Sandywell, B. (2003) Metacritique of information: on Scott Lash's Critique of Information. Theory, Culture and Society, 20 (1). pp. 109-122. ISSN 0263-2764Full text not available from this repository.
SCOTT LASH’S Critique of Information (2002) is one of the most ambitious and provocative works on the theory of the global information revolution to have appeared in recent years. Yet if the book is received simply as another account of the electronic flows and circuitry of the information age it will be misunderstood. Its fate would be one of eager, if temporary, academic consumption and relegation to the limbo of courses in social theory and cultural analysis. This book, like its predecessor Another Modernity: A Different Rationality (1999), deserves better than this. As a highly original exercise in critical theorizing, it is a speculative tour de force, forging a site of radical interrogation of the place of theory and political critique in the digital maelstrom of the e-society and exemplifying the possibilities of a renewed engagement with some of the most intractable problems of modern culture. The chapters of the book are organized into three thematic sections: ‘Information’, ‘Critique’, and ‘Critique of Information’. The development of the argument is woven around a grammar of four interrelated concerns: a theory of information as the new cultural capital of global communicationsociety, the limits of information-based power and the effects of disinformation as the central object of informationcritique, the resurgence of ‘the idea’, and the place of radical reflexivity within the new power flows of cyberculture.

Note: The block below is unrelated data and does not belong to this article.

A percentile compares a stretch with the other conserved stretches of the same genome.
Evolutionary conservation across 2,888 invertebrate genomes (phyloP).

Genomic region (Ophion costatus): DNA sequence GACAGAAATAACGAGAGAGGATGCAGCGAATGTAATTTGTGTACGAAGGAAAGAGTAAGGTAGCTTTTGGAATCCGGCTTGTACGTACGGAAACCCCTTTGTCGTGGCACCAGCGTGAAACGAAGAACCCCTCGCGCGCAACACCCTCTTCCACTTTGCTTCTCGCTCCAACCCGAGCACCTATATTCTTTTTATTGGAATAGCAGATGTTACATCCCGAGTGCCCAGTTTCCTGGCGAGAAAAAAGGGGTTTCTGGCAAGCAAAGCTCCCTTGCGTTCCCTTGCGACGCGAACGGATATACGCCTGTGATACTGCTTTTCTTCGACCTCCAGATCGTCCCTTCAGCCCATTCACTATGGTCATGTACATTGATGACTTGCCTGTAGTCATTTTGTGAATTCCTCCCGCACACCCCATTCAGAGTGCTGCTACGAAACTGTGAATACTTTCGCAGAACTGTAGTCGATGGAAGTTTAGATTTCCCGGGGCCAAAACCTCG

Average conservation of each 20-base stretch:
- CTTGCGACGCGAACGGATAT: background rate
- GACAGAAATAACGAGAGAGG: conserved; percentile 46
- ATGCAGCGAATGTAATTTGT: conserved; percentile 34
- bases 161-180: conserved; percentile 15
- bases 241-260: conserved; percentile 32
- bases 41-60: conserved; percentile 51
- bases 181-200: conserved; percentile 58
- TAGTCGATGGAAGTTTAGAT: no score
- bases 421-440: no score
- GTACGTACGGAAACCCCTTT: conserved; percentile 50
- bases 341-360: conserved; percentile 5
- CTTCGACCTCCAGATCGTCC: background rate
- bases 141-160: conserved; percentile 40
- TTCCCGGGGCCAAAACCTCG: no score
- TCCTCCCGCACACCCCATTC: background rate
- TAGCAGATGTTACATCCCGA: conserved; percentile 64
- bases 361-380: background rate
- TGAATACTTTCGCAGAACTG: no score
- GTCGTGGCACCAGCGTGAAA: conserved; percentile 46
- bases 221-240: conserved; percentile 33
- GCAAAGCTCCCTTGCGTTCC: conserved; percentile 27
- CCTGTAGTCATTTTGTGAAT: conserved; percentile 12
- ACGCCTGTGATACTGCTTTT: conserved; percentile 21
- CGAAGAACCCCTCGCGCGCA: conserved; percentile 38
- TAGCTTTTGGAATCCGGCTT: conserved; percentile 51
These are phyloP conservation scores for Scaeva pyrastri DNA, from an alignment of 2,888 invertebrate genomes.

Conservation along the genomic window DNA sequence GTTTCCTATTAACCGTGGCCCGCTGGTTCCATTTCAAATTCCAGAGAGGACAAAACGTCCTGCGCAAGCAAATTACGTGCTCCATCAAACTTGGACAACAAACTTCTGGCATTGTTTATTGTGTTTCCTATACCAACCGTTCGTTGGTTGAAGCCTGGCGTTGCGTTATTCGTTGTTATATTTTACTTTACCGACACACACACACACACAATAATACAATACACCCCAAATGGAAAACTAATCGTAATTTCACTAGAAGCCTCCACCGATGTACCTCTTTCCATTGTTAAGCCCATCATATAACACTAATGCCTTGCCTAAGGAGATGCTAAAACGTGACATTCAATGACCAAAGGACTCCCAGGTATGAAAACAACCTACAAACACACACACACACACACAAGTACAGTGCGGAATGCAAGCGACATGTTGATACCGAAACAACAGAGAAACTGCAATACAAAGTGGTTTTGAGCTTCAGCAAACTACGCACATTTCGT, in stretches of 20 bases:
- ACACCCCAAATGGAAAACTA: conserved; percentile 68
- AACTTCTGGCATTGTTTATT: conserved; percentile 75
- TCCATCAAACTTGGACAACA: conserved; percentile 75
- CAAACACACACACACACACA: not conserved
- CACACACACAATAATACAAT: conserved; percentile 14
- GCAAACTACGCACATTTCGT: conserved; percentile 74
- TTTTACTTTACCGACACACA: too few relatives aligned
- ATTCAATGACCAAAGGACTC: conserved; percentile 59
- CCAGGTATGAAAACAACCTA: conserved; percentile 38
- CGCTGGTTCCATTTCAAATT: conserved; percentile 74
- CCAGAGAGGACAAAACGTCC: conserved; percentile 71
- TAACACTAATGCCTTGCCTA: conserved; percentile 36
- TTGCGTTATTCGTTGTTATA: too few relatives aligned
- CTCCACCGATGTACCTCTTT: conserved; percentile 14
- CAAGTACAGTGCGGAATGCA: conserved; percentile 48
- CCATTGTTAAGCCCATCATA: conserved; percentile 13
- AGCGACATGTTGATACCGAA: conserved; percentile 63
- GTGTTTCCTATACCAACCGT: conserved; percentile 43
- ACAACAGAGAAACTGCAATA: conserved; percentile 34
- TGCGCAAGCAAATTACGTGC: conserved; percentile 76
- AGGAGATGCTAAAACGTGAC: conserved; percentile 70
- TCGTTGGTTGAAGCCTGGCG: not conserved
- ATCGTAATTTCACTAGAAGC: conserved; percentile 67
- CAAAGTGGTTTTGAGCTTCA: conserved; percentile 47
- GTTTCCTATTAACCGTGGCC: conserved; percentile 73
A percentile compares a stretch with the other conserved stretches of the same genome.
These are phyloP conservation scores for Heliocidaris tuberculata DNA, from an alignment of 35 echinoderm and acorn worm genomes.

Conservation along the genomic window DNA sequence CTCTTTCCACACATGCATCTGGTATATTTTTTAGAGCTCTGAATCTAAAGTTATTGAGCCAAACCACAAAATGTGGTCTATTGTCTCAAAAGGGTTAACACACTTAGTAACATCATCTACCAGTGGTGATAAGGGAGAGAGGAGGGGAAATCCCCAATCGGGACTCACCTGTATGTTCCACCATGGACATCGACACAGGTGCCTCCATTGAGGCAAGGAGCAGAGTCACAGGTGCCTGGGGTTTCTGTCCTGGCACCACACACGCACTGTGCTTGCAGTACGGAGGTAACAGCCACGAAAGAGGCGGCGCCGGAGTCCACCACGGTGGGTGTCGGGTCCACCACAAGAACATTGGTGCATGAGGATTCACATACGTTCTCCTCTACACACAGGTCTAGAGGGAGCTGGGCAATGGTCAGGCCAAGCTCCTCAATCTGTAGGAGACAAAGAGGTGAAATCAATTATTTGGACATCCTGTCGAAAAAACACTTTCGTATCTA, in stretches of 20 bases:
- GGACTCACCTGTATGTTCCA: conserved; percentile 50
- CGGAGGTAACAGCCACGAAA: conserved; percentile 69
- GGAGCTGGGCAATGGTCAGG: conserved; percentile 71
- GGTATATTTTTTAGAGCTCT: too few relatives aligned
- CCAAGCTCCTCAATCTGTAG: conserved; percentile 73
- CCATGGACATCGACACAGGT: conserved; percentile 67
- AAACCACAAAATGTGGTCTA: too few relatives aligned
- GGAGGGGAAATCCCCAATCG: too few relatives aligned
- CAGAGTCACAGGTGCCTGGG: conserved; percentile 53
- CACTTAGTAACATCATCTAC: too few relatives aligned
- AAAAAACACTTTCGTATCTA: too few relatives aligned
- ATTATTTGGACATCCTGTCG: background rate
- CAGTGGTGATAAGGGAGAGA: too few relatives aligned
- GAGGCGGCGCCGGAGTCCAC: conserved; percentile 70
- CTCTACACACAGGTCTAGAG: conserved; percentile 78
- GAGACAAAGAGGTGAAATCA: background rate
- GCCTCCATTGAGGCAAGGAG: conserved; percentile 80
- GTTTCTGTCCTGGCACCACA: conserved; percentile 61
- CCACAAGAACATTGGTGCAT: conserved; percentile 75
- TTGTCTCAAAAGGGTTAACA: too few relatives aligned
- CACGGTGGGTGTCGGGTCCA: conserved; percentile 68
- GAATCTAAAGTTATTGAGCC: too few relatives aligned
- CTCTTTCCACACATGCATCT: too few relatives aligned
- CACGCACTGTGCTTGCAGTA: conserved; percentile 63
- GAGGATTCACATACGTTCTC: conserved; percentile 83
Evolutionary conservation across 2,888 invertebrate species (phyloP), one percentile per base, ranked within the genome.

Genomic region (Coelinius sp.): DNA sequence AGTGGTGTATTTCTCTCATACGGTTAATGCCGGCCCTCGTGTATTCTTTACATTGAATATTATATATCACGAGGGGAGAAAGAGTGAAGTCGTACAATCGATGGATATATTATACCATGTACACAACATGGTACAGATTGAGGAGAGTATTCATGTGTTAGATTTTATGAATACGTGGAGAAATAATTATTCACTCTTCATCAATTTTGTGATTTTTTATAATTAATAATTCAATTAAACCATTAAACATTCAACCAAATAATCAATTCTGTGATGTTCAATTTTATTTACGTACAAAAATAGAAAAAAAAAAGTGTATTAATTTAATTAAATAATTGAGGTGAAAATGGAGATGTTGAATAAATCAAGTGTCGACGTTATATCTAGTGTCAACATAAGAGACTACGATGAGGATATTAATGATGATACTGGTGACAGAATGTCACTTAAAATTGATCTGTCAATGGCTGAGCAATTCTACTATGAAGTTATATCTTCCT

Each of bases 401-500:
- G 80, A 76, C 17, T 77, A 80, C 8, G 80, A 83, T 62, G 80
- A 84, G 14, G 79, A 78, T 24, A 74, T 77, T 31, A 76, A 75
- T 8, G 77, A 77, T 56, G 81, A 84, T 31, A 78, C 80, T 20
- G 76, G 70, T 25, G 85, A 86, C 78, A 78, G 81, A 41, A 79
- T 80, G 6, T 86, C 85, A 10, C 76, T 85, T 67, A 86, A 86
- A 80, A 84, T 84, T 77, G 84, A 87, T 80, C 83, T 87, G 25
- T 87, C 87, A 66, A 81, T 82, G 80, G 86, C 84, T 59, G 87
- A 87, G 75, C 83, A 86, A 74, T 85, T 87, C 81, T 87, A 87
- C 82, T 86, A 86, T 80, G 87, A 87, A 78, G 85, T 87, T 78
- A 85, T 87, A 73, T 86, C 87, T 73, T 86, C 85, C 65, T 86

|Institution:||The University of York|
|Academic Units:||The University of York > Sociology (York)|
|Depositing User:||York RAE Import|
|Date Deposited:||13 Mar 2009 15:19|
|Last Modified:||13 Mar 2009 15:21|